When I was at the library last week, picking up Ursula K. Le Guin's last book, I also got a DVD of Testament, which had some DVD extras, like "Testament at 20." The DVD is due soon, so last night I watched the 20 year retrospective.
How interesting to hear the views of the cast (the children so grown up!), the director, the musician who wrote the score, and assorted other people. I knew it was a small budget film, and I am always interested in the stories of artists making a way out of no way.
After I watched it, I thought, let me just watch the explosion scene--and of course, I wound up watching the whole thing, as I continued my big sorting project. How strange to watch that devastating nuclear war movie, the one I could argue has the most wrenching impact because it doesn't overwhelm you with special effects, as I sorted through old paperwork, especially letters of recommendation.
Several people who wrote those letters are dead, and one of them has ALS, with a grim prognosis. Some of those letters are written in support of career trajectories we will not be taking.
I also sorted through some books. I'm still at the point where the decisions are easy, where I'm wondering why I kept the books at all.
I thought about watching the movie when it was shown on American Playhouse in the fall of 1984. A few of us gathered around the big screen (which in those days meant a special projector) TV in the student canteen. We were expecting something like The Day After. Testament is not that movie.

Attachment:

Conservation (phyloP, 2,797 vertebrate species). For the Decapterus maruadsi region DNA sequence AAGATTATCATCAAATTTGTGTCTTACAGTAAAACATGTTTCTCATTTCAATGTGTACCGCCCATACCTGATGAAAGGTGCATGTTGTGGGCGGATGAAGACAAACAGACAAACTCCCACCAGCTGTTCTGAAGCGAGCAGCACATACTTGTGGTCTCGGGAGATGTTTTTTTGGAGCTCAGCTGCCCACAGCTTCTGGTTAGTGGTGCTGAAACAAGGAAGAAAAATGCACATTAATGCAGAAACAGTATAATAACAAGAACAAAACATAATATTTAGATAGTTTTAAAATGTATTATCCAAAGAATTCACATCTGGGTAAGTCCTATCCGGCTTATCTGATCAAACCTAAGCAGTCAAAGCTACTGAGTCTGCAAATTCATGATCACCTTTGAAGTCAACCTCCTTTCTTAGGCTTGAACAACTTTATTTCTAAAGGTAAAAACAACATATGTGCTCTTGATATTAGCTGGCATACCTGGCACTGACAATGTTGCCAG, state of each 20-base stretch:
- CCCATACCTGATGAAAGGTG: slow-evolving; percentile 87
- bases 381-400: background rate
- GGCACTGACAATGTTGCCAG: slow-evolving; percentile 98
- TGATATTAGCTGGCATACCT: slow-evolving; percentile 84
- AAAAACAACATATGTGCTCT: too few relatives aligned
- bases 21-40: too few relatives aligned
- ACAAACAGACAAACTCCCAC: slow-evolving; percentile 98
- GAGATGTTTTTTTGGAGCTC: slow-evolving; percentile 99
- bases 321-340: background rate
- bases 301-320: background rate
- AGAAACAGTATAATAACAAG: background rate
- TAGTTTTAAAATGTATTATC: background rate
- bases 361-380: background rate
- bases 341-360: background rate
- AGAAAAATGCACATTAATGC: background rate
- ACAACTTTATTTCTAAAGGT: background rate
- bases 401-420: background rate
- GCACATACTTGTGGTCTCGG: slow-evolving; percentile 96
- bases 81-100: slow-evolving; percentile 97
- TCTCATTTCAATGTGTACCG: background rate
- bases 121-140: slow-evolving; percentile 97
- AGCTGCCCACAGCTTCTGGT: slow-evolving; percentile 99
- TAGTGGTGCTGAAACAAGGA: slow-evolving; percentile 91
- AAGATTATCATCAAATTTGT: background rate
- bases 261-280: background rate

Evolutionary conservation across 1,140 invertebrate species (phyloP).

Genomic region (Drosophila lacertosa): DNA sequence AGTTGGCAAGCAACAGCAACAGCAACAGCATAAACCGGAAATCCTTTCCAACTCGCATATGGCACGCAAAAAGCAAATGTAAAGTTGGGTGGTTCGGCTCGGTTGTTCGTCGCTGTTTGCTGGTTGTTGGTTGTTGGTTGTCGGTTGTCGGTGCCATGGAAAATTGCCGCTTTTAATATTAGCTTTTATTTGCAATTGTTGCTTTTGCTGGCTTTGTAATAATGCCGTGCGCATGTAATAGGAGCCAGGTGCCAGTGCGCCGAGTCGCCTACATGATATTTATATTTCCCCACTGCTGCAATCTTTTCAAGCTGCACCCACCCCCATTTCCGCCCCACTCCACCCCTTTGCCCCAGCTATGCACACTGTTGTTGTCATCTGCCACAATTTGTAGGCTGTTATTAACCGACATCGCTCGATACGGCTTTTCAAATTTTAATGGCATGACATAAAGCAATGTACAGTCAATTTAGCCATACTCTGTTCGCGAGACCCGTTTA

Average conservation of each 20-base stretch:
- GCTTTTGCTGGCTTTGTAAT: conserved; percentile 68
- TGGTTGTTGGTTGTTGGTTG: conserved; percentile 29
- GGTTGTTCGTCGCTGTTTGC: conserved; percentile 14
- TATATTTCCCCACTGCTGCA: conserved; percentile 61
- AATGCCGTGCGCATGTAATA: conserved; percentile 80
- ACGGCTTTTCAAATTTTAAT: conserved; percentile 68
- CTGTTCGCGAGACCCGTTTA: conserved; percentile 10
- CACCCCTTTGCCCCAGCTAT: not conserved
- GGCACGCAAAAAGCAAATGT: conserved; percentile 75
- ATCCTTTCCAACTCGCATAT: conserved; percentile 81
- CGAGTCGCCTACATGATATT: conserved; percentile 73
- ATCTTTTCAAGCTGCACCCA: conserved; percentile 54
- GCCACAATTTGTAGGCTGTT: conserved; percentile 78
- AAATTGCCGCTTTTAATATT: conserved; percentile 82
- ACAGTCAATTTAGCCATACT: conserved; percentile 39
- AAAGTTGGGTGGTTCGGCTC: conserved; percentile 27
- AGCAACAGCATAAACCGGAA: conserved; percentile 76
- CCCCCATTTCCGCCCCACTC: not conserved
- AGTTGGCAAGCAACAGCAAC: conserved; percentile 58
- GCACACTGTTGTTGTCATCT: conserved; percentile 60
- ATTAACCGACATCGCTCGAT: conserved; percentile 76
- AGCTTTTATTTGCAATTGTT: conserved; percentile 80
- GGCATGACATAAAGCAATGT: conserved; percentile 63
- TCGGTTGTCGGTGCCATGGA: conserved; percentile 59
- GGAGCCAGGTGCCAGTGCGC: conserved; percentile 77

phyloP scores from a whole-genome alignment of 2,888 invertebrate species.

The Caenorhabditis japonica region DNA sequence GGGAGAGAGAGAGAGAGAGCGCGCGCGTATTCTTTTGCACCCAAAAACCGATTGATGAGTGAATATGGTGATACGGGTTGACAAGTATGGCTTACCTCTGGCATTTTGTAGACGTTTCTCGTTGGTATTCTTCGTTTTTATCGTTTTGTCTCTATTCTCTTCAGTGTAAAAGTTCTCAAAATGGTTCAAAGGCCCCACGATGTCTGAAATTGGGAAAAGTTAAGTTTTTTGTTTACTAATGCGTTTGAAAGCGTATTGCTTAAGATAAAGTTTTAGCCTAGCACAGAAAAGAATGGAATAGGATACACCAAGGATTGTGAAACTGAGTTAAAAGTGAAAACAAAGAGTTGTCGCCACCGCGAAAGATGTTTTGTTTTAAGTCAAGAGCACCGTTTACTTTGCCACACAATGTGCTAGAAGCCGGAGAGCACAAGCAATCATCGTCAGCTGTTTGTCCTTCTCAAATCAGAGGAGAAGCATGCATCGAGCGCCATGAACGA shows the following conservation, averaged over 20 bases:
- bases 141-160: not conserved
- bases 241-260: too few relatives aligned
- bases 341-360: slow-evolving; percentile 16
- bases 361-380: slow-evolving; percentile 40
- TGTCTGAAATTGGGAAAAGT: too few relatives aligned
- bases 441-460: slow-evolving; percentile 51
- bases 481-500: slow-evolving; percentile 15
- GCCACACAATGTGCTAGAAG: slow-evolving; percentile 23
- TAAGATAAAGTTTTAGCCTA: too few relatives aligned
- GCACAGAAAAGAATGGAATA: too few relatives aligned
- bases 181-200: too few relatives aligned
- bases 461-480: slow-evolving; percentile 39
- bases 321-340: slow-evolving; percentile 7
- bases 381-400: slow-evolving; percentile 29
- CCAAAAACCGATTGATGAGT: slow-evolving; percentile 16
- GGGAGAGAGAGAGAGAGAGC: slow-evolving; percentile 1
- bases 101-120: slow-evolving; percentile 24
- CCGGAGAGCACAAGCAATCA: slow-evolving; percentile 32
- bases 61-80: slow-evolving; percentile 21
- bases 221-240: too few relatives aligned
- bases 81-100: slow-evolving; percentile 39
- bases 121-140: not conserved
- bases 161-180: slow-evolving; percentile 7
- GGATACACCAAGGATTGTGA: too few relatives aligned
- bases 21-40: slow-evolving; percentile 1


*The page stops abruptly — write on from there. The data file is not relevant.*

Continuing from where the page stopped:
It's also interesting to watch this movie in this current age of war drums beating, of a psychotic North Korean leader and an ignorant U.S. president. It's clear to me that Trump never saw the movies of my nuclear adolescence. Let him sit through Threads and then talk to me of first strikes and pre-emptive attacks.
This morning I did some Internet wandering and finally, after all these years of periodic searching, I found the short story written by Carol Amen which was the foundation for the movie. I also found this interview with the director--full of interesting insight!
I also found this review, which ends this way: "Testament was about facing the unthinkable in 1983 and being called to do something about it. Although replaced by other serious maladies, today we can count our lucky stars that those nightmares of full-scale nuclear war have largely gone away."
Like the zombies beloved by so many as an apocalyptic instrument, those nightmares have returned. Sigh.